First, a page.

Visiting some of the old hotels and marvelling at the architecture. Whilst at the National Hotel playing the image of the era gone by not so long ago, of the mafia bosses conferencing there and the famous people looking of their rooms over to the famous Malecon.
I am not a hardcore museum person but I do visit them to get a general idea about the culture of the place. The Museum of Revolution was an interesting stop, giving a brief overview of Cuban Revolution. Whatever your politics maybe, whether you consider Che Guevara a hero or a terrorist, whether are pro or anti capitalism and how ever much you might hate dictatorial government, this museum helps you get a brief sense of the times of revolution which you can take to the bar for a discussion later that evening.
5) Cars. Cars. Cars.
Need I say more? Even for a non-automobile person like me, the charm of driving around in those brightly coloured 50s and 60s Russian and American cars was a fun experience unlike any other. We drove around in open roofed and closed mustangs and we did almost all coloured cars – pink, yellow, red, white and Blue, Black. The drive along the Malecon on one of these babies around sunset is something I would love to do again and again. They are not comfortable for long distance travel as we found out the hard way but hey, its not everyday you are travelling in a 60s Russian Volga(?).
6) Art & Music
Art, Music and Culture scene in Havana is magical in its own right. There are such fantastic clubs playing such fantastic music, cheap alcohol that you can dance your heart out into the night and into the morning and into the afternoon and never stop. There is party everywhere. I put a picture up on Instagram and I was immediately invited to a secret roof top terrace pre new year eve’s party (on the 30th!) nearby.
And its not about the party to, art, music and culture are completely intrinsically linked in this city and its a part of the fabric of their daily life. You won’t find better proof for that than walking on one of the centre most streets Obispo or in the wildly popular and wildly wild Fabrica De Arte – a cuban art factory that gets converted into a night club.
And if you are really really into art, try not missing the beautiful Callejon De Hamel. You see art in so many forms, experience rumba and might get to see the man who brought this street to life himself. A guided walking tour of the history of the city or the art in the city is well worth in Havana.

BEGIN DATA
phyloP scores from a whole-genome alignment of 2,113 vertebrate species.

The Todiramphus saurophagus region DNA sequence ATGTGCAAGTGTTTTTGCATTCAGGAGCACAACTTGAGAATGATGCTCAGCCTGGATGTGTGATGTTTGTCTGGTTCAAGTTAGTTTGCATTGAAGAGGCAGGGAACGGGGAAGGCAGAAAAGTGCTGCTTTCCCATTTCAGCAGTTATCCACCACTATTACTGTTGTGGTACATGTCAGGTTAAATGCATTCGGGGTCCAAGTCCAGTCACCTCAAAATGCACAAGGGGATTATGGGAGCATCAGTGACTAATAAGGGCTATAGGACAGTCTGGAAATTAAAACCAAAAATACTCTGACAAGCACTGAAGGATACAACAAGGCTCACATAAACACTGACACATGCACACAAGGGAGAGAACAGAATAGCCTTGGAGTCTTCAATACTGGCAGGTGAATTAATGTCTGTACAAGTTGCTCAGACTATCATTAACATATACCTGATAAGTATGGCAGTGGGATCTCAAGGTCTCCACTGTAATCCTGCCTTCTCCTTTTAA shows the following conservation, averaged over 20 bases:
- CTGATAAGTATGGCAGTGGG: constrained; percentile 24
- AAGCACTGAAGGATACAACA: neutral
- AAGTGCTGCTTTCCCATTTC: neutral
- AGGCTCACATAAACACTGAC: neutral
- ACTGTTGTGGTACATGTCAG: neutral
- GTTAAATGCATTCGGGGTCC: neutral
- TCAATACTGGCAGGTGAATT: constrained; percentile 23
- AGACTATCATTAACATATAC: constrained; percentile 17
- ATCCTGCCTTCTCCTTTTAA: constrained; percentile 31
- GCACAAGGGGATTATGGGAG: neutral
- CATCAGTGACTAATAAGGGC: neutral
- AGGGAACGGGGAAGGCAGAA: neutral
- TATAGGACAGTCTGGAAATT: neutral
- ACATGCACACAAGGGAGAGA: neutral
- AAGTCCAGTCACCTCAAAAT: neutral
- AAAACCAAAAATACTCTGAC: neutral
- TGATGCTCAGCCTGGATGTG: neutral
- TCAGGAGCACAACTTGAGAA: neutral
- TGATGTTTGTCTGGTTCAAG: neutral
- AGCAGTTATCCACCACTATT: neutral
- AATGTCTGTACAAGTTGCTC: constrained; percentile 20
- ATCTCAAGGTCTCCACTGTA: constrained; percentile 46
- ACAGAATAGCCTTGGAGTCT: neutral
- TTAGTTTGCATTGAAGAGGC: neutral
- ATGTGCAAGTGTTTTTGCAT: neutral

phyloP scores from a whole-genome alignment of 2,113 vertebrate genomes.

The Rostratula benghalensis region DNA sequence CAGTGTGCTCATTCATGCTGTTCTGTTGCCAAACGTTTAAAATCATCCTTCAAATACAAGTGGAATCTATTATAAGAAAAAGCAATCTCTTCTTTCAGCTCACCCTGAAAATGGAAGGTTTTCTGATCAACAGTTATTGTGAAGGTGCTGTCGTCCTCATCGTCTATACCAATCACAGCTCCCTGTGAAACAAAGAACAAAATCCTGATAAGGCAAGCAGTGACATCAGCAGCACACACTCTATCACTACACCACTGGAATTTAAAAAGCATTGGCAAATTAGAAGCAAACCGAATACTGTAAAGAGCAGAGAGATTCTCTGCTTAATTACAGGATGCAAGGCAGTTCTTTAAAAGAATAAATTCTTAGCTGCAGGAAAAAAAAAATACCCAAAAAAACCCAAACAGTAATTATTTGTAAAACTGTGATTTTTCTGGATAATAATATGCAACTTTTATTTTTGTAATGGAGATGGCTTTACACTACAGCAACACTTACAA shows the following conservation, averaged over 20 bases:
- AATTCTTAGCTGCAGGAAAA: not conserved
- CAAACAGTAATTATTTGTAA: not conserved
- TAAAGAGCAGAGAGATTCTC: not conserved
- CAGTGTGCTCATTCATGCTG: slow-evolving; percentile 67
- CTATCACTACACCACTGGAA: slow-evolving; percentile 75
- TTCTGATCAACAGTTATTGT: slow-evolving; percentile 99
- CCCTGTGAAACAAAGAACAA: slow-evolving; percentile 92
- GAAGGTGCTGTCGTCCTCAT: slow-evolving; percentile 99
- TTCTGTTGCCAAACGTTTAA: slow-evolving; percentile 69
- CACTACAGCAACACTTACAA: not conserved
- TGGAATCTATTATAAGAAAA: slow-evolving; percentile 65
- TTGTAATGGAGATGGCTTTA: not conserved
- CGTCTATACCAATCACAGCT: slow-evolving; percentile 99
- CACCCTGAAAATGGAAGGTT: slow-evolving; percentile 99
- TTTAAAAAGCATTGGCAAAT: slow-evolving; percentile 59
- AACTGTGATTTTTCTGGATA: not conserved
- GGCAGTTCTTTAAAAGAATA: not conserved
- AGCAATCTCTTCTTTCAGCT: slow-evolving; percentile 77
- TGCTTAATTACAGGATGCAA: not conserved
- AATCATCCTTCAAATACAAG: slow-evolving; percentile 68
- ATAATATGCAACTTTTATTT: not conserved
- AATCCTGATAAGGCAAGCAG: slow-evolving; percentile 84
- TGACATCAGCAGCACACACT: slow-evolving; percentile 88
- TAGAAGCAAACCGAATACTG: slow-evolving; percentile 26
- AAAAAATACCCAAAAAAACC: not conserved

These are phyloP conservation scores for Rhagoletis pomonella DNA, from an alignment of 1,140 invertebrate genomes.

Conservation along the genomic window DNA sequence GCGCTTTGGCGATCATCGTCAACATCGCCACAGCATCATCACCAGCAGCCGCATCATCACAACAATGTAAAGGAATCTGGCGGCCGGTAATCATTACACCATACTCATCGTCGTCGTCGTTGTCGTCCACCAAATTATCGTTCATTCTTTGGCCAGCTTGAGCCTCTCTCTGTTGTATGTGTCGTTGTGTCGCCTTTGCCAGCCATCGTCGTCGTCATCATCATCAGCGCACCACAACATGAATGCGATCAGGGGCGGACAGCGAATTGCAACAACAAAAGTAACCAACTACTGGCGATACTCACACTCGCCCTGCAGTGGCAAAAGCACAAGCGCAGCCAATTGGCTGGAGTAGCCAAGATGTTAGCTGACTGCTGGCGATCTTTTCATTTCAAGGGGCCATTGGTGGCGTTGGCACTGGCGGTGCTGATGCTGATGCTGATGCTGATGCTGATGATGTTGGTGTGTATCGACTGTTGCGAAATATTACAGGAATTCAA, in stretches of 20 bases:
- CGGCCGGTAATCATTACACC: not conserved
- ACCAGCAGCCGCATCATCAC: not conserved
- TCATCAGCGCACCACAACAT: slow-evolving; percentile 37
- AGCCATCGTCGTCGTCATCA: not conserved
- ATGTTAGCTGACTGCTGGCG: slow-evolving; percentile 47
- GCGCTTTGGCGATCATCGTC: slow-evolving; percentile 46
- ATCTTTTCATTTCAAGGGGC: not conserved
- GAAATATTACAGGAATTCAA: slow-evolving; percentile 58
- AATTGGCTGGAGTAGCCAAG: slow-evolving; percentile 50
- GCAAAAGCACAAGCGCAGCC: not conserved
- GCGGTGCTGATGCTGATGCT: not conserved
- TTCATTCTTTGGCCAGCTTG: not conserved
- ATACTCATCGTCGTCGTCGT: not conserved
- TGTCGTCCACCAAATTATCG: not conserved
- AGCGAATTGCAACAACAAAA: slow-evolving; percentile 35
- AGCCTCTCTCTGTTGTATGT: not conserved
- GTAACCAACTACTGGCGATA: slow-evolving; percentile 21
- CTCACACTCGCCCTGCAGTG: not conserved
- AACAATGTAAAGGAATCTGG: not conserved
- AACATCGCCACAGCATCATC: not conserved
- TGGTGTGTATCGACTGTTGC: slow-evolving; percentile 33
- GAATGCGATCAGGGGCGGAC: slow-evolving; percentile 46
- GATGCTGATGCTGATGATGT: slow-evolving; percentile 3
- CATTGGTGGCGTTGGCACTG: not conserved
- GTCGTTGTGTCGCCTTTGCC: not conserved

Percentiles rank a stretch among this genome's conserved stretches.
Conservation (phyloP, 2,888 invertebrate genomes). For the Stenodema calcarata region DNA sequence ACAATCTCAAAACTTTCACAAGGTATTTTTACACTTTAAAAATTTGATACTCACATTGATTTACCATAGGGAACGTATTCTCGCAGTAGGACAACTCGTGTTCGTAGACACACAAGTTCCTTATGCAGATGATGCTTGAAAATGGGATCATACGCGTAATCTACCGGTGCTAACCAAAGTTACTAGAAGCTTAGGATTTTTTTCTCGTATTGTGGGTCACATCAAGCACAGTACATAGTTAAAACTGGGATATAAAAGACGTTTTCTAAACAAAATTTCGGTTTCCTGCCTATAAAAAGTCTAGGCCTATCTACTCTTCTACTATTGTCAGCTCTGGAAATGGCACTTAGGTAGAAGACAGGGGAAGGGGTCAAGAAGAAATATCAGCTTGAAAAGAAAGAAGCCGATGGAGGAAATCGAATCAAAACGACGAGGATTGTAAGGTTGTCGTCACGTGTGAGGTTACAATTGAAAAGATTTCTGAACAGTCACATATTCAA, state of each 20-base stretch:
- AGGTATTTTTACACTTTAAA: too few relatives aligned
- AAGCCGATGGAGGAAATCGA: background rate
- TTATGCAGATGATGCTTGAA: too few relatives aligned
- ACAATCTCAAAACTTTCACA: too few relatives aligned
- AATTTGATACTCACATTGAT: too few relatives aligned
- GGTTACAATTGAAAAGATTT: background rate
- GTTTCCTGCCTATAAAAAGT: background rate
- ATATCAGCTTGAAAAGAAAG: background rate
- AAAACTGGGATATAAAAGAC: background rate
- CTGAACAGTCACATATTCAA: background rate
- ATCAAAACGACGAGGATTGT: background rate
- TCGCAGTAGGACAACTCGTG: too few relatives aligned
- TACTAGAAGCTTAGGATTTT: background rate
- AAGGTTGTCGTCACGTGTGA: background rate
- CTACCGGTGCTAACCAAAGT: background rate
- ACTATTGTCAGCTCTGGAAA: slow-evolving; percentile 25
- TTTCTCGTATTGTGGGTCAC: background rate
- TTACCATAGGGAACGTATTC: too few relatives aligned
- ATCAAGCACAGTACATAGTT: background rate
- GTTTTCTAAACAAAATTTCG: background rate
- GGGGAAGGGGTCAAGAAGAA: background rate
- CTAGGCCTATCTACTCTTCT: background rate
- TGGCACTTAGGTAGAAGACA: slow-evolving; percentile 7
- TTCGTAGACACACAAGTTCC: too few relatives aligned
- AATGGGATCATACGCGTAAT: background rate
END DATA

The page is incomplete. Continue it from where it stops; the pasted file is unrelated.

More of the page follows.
Havana is reason enough in my mind to fly to Cuba. But when there, especially if you are not sure you are likely to visit again, I would add a few more days to my itinerary.
The drive to the country side of Vinales gave us a different flavour of Cuba. When in Vinales, we chatted with the locals, sat on the open roof terrace of our hosts house drinking into the night chatting with friends. That is at the end of a hard day (!) at a local farm/factory where the cuban cigars are rolled. Dip your cigar in the rum and take deep and slow drags as you sit and play a game of chess. You might feel like you know Che Guevara deeply and personally or like me you might end up feeling like you are him as your ride on your horse into the sunset. Well not quite, but you get the picture and it gets as close to that picture as possible.
A visit to Trinidad is interesting in its own right. Arriving in Trinidad, you get the vibe that you have wandered into a painting. A town where time literally seems to have stopped at least 7 decades ago. You walk the town and at every nook and corner you enjoy the sights of beautiful colonial houses. Sitting on the stairs of the Plaza Mayor at sunset watching the horse carts drive by, music playing in the background, you really wonder if time is slowly freezing. Yes the plaza comes to life with absolute energy at night with crowds trying their moves to Rumba. Its an atmosphere you don’t want to miss.
Here’s hoping you get to experience Havana and Cuba soon. There’s so much more to say about this place but I will leave it with a message from Cuba, “If you are not too long, I will wait here for you all my life.” – Oscar Wilde